4. Boost in customer communication
Customer feedback also serves as a channel of communication between your company and your clients. Statistics show that the customers are likely to switch to a competitor if they feel they're not listened to.
In the 2020 Achieving Customer Amazement Study, 27.9% of respondents claimed that they would be extremely willing to switch for better customer experience, and 35.5% would be somewhat willing to do so.
For many of them, it is important to know that their opinions are taken into account. Furthermore, when clients know that there is an open line of communication and their input matters, they are more likely to stay loyal to your company and spread the good word.
5. Positive impact on brand image
Having an open channel of communication where customers can report problems with your service or bad experiences also positively affects your brand image. It improves your reputation and makes your company look trustworthy and caring.
The more you tend to go the extra mile to address the reported issues, the more satisfied your clients will be. And happy customers are more likely to share their good experiences with their colleagues, friends, and family, which only helps to spread the word and build your reputation.
You can run a quick brand equity survey to determine if your complaint management efforts are effective. With this type of survey, you can measure how your brand compares to your competitors:
What should you do if a customer complains?
We have already established that complaints are essential for your product growth, but the way you deal with them is crucial.
For example, arguing back is one of the worst ways of dealing with bad reviews. Even if you are not at fault, getting on the defensive will only make you look weak.
In addition, it can be seen as a red rag by your customers, leading them down a rabbit hole.
That is why you should always keep your cool and stay polite.
To calm and reassure your customer, it is always a good idea to apologize right away.
Like it or not, customers complain when their expectations have not been met. Often, they just want to be heard, so let them know that what they’ve got to say matters to you.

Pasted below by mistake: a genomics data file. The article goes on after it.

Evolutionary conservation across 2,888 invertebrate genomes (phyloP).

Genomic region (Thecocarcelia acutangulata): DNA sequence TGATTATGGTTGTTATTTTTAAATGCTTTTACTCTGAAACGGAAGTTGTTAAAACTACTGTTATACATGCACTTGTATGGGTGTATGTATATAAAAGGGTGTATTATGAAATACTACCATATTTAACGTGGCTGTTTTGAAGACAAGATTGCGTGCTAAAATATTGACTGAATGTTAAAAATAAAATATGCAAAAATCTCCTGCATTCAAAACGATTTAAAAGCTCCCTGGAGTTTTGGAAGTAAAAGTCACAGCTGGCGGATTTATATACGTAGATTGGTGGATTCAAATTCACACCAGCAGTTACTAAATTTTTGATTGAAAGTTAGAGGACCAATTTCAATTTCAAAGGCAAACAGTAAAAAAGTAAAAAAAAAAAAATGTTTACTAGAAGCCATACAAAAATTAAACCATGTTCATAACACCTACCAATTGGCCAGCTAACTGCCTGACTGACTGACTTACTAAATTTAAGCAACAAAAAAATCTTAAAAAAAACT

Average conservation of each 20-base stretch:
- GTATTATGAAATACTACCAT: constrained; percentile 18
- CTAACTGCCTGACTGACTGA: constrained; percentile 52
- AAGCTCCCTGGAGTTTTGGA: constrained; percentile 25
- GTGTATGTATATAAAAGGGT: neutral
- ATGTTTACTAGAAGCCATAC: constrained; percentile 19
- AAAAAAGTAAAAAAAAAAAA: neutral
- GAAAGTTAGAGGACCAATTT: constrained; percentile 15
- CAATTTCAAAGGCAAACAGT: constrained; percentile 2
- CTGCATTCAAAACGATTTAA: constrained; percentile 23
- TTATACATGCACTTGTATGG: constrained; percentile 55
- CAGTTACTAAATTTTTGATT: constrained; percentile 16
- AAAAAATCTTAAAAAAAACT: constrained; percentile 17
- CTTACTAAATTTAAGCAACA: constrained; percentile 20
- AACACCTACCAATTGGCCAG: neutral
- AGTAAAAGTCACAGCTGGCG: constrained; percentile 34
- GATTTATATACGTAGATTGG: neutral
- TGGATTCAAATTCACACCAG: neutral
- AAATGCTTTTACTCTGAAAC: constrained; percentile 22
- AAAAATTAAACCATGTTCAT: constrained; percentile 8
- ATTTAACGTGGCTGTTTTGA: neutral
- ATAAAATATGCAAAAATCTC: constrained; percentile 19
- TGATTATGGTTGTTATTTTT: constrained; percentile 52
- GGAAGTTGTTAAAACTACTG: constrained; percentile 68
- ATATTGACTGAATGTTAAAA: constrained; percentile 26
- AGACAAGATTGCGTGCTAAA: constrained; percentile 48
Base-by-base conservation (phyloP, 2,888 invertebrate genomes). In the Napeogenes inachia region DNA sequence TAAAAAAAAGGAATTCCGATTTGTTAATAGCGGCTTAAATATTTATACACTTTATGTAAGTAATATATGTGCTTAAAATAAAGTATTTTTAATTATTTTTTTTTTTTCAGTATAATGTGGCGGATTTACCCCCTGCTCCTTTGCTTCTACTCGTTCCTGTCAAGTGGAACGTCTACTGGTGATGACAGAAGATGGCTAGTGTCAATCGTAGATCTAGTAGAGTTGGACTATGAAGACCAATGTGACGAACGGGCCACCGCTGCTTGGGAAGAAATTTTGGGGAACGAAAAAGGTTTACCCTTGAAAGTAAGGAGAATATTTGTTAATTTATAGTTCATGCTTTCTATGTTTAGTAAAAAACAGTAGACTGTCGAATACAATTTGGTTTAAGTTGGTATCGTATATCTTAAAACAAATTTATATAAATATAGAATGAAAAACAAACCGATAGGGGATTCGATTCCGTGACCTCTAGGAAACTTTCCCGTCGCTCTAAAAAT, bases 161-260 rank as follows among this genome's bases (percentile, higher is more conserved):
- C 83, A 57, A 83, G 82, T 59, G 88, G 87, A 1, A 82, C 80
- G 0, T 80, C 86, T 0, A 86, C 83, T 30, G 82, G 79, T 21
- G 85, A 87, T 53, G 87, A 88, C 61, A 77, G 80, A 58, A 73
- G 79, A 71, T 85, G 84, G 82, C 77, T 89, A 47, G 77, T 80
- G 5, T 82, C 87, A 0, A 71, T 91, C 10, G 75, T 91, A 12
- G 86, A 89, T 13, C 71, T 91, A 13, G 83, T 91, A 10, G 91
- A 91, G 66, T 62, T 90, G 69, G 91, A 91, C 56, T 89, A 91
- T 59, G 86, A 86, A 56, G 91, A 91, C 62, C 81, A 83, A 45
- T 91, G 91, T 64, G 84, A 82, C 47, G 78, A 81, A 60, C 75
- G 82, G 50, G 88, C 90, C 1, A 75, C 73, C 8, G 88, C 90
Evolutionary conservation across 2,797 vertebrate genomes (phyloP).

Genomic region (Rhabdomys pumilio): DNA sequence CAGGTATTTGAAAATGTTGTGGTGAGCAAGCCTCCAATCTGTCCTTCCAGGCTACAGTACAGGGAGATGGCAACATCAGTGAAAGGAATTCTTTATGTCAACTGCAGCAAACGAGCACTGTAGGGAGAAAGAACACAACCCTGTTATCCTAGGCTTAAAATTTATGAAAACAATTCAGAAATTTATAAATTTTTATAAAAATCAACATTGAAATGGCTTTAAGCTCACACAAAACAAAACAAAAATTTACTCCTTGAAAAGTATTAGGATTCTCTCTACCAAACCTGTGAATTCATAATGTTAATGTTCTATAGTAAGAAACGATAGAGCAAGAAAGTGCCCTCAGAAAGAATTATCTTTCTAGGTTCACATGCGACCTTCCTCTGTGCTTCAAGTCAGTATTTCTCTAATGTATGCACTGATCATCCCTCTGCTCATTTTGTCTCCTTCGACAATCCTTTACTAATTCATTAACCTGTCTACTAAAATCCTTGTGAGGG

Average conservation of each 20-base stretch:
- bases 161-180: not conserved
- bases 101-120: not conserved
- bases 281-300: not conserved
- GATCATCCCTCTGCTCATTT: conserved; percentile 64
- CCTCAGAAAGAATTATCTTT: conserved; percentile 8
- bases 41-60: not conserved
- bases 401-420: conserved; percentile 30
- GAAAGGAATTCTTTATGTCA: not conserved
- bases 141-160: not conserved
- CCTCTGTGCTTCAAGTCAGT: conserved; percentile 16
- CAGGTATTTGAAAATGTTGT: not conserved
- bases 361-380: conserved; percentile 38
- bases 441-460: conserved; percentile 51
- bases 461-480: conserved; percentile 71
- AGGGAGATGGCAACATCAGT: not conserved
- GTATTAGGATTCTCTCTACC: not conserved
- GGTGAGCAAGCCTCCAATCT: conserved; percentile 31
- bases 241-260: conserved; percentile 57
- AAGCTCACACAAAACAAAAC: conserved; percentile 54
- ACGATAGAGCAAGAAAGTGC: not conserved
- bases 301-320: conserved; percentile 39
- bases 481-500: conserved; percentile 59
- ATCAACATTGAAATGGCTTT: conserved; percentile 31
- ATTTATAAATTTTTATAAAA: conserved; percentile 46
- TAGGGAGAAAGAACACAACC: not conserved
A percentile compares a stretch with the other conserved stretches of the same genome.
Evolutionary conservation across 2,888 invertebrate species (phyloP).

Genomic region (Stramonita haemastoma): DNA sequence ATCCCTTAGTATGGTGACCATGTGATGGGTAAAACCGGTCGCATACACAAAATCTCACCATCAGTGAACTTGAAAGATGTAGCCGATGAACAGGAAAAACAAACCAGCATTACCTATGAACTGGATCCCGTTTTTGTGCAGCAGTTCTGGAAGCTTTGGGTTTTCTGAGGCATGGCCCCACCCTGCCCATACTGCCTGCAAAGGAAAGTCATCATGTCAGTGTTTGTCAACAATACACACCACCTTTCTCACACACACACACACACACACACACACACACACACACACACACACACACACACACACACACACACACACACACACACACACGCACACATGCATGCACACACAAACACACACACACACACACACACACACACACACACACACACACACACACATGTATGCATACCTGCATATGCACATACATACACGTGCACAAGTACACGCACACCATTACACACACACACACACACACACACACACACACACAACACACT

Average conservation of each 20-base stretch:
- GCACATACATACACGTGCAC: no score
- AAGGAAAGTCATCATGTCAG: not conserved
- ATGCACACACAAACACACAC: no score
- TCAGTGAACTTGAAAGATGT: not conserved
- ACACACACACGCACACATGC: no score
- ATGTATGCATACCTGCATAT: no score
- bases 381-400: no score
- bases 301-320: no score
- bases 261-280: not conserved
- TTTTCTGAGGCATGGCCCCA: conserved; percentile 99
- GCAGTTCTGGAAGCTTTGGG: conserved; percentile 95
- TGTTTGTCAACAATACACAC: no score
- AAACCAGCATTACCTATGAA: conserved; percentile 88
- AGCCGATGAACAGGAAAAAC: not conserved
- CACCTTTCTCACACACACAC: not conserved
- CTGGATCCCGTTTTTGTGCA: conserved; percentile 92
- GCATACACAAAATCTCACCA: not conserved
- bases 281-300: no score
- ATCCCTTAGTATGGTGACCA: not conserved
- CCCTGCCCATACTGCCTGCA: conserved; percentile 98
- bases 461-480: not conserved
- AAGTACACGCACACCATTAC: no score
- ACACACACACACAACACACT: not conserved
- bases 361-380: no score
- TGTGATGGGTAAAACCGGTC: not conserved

Try these 7 proven steps to respond to customer complaints and turn an uncomfortable situation into something constructive for your customers and your business.
- Address your customer by name
- Apologize to the customer
- Sympathize with the customer’s problem
- State you’re solving the problem
- Offer some compensation if applicable
- Ask the customer to change the review
- Accept negative reviews
For more advanced tips and real case examples, check out our in-depth blog post about responding to negative feedback.
How to collect customer feedback
There are quite a few ways to collect customer feedback. If you want to increase volume and get the best results, you can combine them.
One of the most common and effective uses is surveys. Similar to feedback forms sent to your clients via email, this method allows you to decide what questions to ask your customers based on your goals.
Survicate allows you to create a multitude of surveys to gather feedback from your customers.
If you would like a quick snapshot of what your customers think of your brand, you can create an NPS survey. Getting low scores should make you reevaluate your customer experience:
More templates are available, both for very quick evaluations and comprehensive feedback. Below is a special template for a "What stops you from signing up" survey. By using it, you will be able to discover what else needs to be changed, improved, or removed in your product or on a sign-up page.
#2 Social media
Using social media for gathering feedback is another popular approach. According to Forbes, social media can be a great place for advertising and selling your product as well as measuring metrics and understanding customer needs. Customers are more likely to leave candid reviews on social network platforms where they have an audience.
#3 Website analytics
You can also learn a lot by checking your website analytics. The following are examples of metrics you can check:
- the most visited pages
- where users spend more time
- details about failed searches
- bounce rate
- which parts of your website are barely viewed
The data can also be expanded with embedded surveys, session recordings, and heat maps, just to name a few examples. You can never have too much data.
Leverage customer complaints today
Customer complaints offer a unique chance for businesses to better understand their clients and enhance the customer service experience. They can actually be a blessing in disguise if you approach them the right way.
Surveys allow you to quickly and effectively gather both negative and positive feedback, which you can use to improve your products and services. In a blink of an eye, you can create, embed, or send surveys with Survicate. There are over 125 different templates waiting for you—sign up today!